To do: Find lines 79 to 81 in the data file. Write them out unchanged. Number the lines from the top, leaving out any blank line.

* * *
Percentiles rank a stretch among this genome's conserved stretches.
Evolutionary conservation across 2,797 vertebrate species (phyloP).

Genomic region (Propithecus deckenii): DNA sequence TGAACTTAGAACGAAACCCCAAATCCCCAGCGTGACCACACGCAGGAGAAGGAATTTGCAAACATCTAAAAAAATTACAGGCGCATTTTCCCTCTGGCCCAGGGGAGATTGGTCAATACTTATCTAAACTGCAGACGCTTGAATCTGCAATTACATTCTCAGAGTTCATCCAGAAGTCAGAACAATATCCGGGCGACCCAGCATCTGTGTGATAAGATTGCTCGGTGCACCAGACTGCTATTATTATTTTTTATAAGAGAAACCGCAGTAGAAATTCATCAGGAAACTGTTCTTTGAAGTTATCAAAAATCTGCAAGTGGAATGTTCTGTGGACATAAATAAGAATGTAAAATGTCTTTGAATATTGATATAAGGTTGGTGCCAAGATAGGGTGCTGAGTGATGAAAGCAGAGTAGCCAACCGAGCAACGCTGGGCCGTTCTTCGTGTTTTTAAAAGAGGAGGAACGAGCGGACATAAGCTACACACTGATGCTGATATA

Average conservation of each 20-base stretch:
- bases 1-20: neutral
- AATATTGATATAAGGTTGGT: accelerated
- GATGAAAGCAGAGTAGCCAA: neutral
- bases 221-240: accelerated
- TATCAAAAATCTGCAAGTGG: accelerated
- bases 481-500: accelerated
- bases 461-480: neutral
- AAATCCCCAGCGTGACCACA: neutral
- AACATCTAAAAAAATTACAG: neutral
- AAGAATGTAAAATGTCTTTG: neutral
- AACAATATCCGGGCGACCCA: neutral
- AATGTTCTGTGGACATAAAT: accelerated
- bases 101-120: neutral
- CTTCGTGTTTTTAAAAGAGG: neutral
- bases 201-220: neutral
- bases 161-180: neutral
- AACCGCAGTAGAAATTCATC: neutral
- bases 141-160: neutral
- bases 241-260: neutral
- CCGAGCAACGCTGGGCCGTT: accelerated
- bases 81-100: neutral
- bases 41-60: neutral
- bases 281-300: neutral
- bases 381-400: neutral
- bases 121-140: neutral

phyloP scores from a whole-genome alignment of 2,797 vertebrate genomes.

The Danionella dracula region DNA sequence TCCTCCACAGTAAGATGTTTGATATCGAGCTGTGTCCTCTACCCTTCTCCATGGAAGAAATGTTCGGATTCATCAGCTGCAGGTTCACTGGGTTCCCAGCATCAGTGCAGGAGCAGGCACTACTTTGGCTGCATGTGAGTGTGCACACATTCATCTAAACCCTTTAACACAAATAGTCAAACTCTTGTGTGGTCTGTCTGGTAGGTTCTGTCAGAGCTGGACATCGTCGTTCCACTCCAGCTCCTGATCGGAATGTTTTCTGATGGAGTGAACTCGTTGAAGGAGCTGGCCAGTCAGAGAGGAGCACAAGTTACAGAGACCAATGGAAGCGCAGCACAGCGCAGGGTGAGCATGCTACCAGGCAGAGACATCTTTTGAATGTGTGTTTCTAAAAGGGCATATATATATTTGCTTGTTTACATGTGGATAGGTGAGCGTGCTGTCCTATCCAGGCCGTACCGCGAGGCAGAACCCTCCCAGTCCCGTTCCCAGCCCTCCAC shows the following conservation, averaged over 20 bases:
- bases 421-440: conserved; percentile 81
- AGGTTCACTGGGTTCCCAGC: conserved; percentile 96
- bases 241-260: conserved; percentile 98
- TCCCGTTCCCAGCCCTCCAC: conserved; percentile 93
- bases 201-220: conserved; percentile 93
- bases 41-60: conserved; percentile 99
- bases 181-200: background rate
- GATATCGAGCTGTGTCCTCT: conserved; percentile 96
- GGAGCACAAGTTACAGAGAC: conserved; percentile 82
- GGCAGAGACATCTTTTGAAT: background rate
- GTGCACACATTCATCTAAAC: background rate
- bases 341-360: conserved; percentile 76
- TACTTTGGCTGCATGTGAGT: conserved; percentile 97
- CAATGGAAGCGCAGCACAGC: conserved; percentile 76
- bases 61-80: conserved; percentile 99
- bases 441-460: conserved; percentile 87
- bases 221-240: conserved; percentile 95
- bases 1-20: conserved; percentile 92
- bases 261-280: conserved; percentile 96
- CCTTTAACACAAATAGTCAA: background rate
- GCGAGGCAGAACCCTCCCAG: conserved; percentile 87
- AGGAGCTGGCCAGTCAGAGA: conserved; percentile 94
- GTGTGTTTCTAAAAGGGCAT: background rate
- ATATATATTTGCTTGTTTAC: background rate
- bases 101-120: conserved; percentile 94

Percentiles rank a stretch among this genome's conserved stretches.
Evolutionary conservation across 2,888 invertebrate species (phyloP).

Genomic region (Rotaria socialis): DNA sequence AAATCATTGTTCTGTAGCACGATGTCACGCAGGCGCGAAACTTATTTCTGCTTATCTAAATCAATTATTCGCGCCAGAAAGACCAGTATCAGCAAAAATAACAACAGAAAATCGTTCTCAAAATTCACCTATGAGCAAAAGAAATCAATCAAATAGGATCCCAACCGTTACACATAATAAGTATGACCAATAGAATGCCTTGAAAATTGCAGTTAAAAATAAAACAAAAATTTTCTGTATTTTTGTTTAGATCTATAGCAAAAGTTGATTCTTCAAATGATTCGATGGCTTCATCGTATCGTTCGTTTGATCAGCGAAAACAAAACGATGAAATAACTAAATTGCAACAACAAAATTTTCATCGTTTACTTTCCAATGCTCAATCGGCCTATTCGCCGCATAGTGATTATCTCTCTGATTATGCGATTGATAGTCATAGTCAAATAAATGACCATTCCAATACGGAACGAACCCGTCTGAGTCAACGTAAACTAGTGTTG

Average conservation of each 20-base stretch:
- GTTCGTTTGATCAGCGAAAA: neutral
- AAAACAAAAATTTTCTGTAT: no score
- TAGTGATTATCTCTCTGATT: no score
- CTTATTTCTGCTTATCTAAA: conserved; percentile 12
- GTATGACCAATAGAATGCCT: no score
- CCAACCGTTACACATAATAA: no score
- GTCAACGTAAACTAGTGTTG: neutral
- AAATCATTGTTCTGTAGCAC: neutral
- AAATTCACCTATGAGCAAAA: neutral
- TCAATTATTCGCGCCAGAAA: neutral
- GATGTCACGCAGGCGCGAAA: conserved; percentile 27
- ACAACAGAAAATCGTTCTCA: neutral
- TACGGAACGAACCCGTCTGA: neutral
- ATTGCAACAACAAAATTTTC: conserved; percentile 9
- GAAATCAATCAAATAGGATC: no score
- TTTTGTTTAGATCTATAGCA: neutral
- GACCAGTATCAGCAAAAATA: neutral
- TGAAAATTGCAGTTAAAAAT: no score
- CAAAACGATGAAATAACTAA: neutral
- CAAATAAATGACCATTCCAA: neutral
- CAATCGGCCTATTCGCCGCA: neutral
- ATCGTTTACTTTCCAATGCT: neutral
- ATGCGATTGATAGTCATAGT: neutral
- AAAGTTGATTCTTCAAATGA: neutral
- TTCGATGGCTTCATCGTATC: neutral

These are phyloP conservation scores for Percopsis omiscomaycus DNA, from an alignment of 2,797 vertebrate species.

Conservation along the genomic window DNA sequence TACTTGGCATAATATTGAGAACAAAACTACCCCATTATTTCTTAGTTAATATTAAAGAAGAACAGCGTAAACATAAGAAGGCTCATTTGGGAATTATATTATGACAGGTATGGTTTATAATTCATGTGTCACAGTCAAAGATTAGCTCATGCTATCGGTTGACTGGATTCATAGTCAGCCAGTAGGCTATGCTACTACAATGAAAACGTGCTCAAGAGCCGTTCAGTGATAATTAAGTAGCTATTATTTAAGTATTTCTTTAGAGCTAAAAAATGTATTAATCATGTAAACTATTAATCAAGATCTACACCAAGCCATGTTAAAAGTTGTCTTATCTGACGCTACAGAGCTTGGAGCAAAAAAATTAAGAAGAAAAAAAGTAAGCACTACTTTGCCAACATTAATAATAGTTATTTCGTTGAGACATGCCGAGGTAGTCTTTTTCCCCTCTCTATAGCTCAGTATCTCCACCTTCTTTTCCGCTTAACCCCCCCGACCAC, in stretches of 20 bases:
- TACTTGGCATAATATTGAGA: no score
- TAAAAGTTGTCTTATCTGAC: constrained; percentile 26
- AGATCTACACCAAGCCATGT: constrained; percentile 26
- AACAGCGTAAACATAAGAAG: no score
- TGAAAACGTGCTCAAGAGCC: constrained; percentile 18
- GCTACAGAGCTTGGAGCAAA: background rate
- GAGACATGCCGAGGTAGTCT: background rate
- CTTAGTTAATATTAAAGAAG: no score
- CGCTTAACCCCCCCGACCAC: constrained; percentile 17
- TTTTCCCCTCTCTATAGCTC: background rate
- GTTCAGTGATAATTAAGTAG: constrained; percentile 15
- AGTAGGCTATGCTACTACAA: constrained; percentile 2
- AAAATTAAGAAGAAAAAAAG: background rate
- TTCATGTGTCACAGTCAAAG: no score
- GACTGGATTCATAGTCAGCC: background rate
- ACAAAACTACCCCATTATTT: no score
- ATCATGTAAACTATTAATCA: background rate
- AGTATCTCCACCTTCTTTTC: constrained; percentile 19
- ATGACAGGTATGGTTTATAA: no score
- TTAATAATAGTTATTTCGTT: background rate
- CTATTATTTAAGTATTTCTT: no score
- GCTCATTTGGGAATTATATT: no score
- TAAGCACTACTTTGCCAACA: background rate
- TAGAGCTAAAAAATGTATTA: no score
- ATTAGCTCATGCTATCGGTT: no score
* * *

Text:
- CAAAACGATGAAATAACTAA: neutral
- CAAATAAATGACCATTCCAA: neutral
- CAATCGGCCTATTCGCCGCA: neutral